The fine ear, the elaborate—and rather unenlightening—simile, the self indulgence, both verbal and moral, are all characteristic [of The Fencing Master]. What the story has to say about the cost of involvement is plain, but [Rogin] goes to excessive trouble to find radical images to represent his meaning. The feverish overtones of Conrad and Golding seem to be there only to make an arbitrary and wholly "literary" ambiguity seem to have a point. But that it does have seems doubtful.
Rogin has read his Bellow too. When he writes in that master's manner (as in "Chico King Popular Singer") the edge gets harder, there is manic comedy and even some tenderness which is neither mocked nor overamplified. [For] Rogin, unlike Bellow, the whole absurd and awful business of living a life reduced to a series of slogans passed back and forth between people ends up more pathetic than savage.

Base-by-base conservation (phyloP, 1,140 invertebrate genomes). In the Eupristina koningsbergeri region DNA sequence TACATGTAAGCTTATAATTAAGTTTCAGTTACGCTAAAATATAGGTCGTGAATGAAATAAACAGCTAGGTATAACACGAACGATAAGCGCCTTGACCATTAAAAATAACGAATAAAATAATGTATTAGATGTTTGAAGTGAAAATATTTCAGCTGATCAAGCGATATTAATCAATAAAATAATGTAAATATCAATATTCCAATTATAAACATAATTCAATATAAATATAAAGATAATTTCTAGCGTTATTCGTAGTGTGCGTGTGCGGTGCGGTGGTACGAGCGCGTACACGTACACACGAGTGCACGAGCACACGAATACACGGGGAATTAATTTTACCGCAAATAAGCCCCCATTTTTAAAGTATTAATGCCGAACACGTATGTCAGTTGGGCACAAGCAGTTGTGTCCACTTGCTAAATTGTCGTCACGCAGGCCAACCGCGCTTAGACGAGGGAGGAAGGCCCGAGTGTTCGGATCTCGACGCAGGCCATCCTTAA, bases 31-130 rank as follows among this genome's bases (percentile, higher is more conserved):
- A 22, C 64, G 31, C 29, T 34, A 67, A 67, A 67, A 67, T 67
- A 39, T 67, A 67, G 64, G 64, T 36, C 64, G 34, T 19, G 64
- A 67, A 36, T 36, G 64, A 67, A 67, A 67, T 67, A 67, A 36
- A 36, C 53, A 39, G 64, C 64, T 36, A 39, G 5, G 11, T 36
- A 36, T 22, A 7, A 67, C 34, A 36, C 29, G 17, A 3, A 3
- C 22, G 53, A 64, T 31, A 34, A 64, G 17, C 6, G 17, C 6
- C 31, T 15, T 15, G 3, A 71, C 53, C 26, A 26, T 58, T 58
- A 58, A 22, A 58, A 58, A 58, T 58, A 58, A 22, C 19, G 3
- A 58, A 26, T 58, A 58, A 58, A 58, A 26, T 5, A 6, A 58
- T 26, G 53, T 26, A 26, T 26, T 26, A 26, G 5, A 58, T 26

Three stories in the collection, in which Rogin's sorry young man is named Howard Lesser, have something in addition to the rewards of a fine mimetic ear…. It is no mean accomplishment to describe a good person, and though Lesser often proclaims his father's goodness in extravagant terms, the reality of it comes out with moving simplicity in the old man's conversation and diary…. But the reconciling presence of the father, with his imagined virtues ("Prudence! Justice! Temperance! Fortitude"—Lesser half-ironically sees them as...
(The entire section is 482 words.)